Because CAIR is designed as a complete remedy to section 110(a)(2)(D(i) problems …, CAIR must do more than achieve something measurable; it must actually require elimination of emissions from sources that contribute significantly and interfere with maintenance in downwind nonattainment areas. … Otherwise the rule is not effectuating the statutory mandate of prohibiting emissions moving from one state to another, leaving EPA with no statutory authority for its action. (emphasis added)

Applying this test, the court found that EPA failed to connect states' emission reductions to any measure of their significant contributions to air quality in adopting CAIR. Instead, the court held, EPA based the stateby- state emission caps on "irrelevant factors" like the convenient existence of Congress' acid rain caps and EPA's own "notion of fairness." The court reasoned that these factors had nothing to do with the states' obligations to prohibit significant contributions to downwind air quality, as required by Congress. Thus, in vacating CAIR, the court found the "EPA must redo its analysis from the ground up."

This will not be an easy task. It requires good emissions and air quality data, good air quality models, and good scientific analysis, among other things. In reviewing the record of just one piece of such an analysis— the actual rather than assumed emissions from several plants in Minnesota—the court held that EPA had failed to respond to factual comments submitted by one utility and remanded that part to EPA to respond to the facts in the record. EPA would need to duplicate, broaden and multiply its Minnesota analysis by hundreds of times in order to justify a single, regional rule like CAIR under section 110(a)(2)(D)(i).

The court also held that EPA would have to find proper authority in the Clean Air Act for a regional capand- trade program rather than "tampering unlawfully" with the acid rain program. The court did not accept EPA's appeal to "logic" in building the CAIR allowances from the acid rain allowances: "Lest EPA forget, it is 'a creature of statute.'" The court emphasized that EPA has "only those authorities conferred on it by Congress." Thus, EPA has no authority to discount or eliminate acid rain allowances.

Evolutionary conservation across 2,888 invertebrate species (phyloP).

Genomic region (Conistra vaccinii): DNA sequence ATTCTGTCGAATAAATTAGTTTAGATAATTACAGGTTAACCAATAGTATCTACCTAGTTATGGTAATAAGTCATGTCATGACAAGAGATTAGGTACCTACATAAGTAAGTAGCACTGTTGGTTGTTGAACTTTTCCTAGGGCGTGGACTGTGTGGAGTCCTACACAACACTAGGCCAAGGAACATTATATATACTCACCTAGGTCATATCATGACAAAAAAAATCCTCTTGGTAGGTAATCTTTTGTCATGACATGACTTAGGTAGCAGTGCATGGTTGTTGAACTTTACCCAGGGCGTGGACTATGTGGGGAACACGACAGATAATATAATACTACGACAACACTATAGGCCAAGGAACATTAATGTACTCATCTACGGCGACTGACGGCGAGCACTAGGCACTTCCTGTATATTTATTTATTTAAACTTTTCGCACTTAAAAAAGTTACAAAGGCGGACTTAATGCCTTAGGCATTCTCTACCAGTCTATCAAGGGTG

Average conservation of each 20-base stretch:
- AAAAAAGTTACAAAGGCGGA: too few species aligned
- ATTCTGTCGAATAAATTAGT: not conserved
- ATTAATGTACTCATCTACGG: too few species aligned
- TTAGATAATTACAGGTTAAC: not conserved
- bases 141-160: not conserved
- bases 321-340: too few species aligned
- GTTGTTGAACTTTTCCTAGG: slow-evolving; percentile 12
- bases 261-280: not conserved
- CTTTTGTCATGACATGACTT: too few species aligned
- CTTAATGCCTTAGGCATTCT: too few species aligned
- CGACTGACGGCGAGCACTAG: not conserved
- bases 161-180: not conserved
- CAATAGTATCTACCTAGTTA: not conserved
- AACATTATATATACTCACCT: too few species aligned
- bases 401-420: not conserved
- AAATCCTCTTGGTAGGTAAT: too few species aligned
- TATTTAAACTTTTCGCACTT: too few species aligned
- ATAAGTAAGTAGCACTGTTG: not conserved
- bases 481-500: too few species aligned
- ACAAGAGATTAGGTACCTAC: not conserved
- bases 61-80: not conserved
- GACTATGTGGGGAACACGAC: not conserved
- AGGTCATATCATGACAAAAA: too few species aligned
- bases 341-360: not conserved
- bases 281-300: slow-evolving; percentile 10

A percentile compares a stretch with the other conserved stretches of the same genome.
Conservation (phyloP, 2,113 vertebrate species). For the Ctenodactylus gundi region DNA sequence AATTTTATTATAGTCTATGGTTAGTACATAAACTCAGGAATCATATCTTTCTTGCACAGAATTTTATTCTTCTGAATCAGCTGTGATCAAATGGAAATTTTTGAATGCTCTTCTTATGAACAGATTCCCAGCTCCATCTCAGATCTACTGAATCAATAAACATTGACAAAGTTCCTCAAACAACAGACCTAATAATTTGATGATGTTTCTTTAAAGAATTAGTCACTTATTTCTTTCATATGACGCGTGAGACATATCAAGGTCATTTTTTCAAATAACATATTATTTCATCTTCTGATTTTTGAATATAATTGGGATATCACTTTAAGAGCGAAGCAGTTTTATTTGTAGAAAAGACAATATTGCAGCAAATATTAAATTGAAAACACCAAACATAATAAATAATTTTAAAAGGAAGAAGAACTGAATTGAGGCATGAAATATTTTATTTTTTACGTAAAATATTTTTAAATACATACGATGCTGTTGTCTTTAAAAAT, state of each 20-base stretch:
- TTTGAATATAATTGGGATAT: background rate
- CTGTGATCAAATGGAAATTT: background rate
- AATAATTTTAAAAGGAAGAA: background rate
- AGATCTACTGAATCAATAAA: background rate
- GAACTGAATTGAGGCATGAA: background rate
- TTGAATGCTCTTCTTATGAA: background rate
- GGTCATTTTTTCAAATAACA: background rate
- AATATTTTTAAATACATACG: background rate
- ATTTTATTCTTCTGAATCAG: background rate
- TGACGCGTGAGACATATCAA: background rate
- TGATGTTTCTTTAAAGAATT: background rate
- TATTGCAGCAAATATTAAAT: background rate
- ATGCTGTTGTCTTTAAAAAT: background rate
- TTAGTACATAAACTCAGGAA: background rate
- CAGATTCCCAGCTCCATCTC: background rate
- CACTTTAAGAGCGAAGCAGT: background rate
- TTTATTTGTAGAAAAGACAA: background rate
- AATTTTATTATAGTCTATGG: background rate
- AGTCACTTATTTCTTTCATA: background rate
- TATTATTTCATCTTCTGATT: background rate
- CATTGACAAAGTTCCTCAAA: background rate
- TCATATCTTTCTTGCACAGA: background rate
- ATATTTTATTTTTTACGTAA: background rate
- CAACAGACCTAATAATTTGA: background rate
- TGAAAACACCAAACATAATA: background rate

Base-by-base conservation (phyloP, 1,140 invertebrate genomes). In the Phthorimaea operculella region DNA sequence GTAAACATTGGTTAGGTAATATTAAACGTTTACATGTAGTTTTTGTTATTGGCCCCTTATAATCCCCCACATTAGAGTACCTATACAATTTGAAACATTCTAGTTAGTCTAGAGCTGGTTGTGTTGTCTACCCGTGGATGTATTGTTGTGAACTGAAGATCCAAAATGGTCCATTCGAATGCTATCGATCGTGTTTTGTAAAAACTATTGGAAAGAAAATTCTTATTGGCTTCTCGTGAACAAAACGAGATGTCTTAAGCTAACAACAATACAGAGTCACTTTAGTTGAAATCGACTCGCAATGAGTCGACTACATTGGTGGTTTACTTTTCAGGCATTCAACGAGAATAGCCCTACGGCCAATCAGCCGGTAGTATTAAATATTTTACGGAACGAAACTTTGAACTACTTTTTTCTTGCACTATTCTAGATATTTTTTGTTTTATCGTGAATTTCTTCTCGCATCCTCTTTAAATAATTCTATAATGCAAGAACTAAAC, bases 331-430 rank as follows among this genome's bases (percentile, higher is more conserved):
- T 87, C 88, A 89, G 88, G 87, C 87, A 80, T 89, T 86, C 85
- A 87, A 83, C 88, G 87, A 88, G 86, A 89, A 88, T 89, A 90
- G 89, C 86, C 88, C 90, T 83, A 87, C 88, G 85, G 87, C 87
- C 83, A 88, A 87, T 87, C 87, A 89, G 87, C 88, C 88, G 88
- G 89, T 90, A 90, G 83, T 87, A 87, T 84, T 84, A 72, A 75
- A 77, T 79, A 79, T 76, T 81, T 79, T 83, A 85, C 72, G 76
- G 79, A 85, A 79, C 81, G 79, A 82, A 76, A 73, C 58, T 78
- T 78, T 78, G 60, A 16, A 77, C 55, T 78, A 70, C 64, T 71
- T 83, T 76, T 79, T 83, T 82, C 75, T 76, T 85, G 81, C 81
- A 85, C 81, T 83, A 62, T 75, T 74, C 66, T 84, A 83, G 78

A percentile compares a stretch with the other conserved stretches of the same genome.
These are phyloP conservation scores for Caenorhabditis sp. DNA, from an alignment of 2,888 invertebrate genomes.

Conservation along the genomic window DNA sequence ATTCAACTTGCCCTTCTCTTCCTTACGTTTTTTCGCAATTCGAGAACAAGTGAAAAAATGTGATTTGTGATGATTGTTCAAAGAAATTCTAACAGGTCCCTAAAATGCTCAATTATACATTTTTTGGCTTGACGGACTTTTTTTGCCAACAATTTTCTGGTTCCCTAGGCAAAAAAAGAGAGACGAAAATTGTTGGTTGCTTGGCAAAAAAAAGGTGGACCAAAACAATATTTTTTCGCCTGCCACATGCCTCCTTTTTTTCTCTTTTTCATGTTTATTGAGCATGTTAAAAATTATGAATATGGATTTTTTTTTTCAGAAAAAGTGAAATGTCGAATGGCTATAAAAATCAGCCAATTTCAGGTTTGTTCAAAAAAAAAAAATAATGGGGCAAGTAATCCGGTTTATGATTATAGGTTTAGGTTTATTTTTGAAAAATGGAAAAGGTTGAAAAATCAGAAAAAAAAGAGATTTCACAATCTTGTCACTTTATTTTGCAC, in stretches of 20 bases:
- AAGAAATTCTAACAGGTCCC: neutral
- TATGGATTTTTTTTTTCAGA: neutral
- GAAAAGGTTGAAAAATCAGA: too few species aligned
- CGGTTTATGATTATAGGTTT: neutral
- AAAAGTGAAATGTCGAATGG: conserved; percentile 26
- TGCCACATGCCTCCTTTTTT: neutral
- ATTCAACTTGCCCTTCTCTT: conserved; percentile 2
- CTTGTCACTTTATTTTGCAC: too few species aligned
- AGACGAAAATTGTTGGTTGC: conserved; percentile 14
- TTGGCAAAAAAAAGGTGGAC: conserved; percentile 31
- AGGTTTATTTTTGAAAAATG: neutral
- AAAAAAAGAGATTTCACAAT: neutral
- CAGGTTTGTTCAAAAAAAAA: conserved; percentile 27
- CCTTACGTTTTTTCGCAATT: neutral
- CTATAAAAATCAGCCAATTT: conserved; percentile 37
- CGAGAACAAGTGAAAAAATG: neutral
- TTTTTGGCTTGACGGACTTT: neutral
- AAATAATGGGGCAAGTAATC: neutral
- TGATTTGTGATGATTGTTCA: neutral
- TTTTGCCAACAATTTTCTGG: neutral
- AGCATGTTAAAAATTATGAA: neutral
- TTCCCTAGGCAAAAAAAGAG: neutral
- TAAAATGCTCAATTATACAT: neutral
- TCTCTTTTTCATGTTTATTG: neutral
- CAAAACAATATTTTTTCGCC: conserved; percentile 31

Regarding these flaws, along with others, as fatal, the court decided to vacate the entire rule. Given that the flaws were “deep,” the court opined that "no amount of tinkering" would make CAIR an acceptable rule under section 110(a)(2)(D)(i).


This is a dramatic and sweeping outcome, obliterating CAIR altogether. The court’s emphasis on actual “elimination of emissions from sources that contribute significantly … in downwind nonattainment areas” throws great doubt on whether a regional cap-and-trade program could ever satisfy section 110(a)(2)(D)(i).

But this dramatic outcome should not obscure the reality that Congress expressly authorized—indeed, required—EPA to approve a regional cap-and-trade program endorsed by states to promote attainment and maintenance of NAAQS. Section 110(a)(2)(A) calls for each SIP to include such control measures, “including economic incentives such as fees, marketable permits, and auctions of emission rights …,” as are necessary to assure attainment and maintenance and satisfy other specific requirements.

The heart of a cap-and-trade program is marketable permits. This means CAIR might have survived D.C. Circuit review if EPA had rooted it in section 110(a)(2)(A), as opposed to section 110(a)(2)(D)(i). Of course, the need under section 110(a)(2)(D)(i) for source-specific controls to eliminate “significant contribution” to downwind nonattainment might reduce the ability of a regional cap-and-trade program to yield the least possible cost for a given control level. Still, the North Carolina decision does not remove regional cap-andtrade programs entirely from the tool box of air pollution control authorities under the Clean Air Act.

Moreover, while the panel in North Carolina retrenched substantially on the import of the earlier Michigan decision, it re-embraced the holding in Michigan that costs are a factor that EPA and the states may take into account in deciding how much additional emissions control on a particular source would render its contribution insignificant. This means, at the least, that the controls required by section 110(a)(2)(D)(i) must be achievable—both technologically and economically.